May 15 could look like just another primary, but with local voters choosing Dems for County Commissioner slots since 2000, whoever gets the nom now, probably gets the ultimate nod in November. Deadline for major party candidates to file is long past, minor party and unaffiliated candidates can still file. No Republican is seeking the Commissionership this year.
Of the six Democrats seeking a May 15 victory, all the frontrunners are superbly qualified – area voters win this election, no matter what. This is a good thing, because whoever is elected will deal with a bevy of issues coming to a head: all the way from affordable housing to homelessness, and criminal justice infrastructure to increasing pressures on local natural features.
Benton County is run by a board of three Commissioners, elected for four years. As Ann Schuster has chose not to seek another term, none of the candidates for the $84,000 a year opening this cycle is an incumbent. Schuster has endorsed Vince Adams, and so do we, which was not an easy choice, given the high caliber represented in this field.
Why we’re endorsing Vince Adams
Adams may be a city resident, living in Corvallis, but he is also the Coordinator for the Rural Explorer program within Oregon State University Extension. Adams also currently works with one of the most watchful constancies in town as President of the Corvallis School Board – where he has received high marks from fellow board members, and parents.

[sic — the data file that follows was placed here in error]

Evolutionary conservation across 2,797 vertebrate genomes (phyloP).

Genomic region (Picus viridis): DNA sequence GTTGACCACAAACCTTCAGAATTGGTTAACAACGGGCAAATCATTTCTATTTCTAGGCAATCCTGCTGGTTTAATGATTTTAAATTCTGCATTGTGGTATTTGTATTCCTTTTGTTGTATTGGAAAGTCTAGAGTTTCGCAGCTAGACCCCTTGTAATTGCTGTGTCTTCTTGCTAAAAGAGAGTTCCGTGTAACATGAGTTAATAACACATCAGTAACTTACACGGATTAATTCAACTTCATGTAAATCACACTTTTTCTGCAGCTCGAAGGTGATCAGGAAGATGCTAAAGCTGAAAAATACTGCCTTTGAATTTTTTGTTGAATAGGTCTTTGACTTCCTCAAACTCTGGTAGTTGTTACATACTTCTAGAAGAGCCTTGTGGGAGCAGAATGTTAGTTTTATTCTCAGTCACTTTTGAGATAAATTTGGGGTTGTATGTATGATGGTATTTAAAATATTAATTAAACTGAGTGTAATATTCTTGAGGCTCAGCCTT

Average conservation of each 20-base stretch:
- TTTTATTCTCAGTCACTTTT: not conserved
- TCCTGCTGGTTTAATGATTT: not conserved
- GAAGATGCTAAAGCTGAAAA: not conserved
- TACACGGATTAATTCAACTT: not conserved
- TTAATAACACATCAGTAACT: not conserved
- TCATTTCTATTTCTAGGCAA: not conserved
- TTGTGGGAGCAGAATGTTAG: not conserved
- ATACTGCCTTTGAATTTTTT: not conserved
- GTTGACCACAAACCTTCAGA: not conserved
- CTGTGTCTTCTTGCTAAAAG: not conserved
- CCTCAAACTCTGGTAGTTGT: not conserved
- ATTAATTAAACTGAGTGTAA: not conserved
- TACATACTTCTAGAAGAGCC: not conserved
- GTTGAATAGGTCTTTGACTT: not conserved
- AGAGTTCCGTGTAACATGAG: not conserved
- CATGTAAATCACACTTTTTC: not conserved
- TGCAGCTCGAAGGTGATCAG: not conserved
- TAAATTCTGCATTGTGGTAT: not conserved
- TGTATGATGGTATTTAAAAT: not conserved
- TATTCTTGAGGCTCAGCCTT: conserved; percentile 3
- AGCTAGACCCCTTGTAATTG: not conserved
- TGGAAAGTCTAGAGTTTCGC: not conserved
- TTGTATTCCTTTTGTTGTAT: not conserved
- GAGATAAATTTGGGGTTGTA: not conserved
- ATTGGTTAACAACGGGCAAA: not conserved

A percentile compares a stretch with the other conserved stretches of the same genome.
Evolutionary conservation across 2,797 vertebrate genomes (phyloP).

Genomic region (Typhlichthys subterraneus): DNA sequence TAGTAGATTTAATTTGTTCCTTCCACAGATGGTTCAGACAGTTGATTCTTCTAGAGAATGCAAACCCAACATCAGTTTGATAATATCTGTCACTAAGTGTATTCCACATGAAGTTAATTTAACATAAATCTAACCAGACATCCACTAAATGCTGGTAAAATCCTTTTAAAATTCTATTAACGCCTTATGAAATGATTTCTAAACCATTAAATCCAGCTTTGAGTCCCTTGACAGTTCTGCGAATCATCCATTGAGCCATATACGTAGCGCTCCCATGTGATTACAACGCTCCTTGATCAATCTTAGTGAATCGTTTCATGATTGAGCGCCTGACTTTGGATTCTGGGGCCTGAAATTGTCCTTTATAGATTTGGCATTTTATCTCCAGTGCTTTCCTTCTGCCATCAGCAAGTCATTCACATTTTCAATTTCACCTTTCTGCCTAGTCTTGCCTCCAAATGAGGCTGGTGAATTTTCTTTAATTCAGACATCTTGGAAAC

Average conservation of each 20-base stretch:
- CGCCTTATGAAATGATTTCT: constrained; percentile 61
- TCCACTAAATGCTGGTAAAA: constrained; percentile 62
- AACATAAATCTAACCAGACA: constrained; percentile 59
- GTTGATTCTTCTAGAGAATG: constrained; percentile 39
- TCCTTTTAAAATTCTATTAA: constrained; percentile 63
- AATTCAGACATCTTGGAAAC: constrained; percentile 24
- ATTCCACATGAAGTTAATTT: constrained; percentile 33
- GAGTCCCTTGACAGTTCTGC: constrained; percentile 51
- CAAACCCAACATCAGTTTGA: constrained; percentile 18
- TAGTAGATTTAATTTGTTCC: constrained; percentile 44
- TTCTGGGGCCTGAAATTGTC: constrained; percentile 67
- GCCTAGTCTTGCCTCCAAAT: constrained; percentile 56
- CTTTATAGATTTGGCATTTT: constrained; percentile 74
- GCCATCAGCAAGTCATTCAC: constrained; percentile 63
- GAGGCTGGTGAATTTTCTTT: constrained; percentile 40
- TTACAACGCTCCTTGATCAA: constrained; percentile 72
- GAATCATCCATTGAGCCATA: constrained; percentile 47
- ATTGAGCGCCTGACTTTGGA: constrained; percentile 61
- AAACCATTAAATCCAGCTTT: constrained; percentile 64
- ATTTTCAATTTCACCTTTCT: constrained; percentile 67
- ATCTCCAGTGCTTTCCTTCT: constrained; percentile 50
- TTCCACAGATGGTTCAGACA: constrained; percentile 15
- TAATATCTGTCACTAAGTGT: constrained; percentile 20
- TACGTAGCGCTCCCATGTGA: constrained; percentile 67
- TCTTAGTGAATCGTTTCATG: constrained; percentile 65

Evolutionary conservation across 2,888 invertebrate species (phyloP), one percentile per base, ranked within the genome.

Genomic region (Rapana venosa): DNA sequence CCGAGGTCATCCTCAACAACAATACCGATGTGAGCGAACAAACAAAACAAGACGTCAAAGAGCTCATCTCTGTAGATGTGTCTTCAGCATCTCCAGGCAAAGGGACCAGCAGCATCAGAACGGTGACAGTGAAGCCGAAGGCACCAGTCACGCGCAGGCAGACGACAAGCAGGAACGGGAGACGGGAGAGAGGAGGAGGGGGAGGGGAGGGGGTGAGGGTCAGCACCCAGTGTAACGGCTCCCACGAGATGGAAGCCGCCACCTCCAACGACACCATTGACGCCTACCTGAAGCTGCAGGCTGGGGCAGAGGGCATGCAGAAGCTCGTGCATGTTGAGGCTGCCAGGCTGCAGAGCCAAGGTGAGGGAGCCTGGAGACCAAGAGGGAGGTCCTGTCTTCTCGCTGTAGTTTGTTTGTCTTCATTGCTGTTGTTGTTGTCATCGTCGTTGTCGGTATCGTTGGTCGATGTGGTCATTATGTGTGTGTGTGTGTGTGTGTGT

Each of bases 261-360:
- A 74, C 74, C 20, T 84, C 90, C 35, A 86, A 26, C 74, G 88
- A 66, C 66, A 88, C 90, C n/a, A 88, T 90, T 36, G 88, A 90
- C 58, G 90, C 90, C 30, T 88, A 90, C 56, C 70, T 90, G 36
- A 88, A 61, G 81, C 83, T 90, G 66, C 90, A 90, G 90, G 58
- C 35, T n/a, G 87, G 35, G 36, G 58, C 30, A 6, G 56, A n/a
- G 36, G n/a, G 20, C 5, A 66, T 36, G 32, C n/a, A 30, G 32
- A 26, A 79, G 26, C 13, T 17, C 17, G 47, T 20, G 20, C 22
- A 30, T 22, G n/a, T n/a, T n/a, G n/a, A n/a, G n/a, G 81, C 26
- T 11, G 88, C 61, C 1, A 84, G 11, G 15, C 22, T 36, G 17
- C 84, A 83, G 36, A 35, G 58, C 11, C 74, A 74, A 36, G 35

What all this means is, we believe Adams is exceptionally able to deeply appreciate the widest diversity of Benton County voters, and pay real attention to their needs. However, we do not base that view only on his experience.
We have noted his engagement with voters, and his sense of allegiance to public service as a personal calling – not only when he’s at public functions, but also as what he talks about privately.
Adams’ presence is intelligent, energetic, and easy. On the issues, Adams is an unabashed progressive, with a bent towards down to earth pragmatism, and hard work. He is heavily focused on child homelessness, mental health access, community health, affordable housing, preserving natural spaces, and the environment.
Adams paid two small claims judgments totaling $2,527, and admits he’s struggled with student debt at times.
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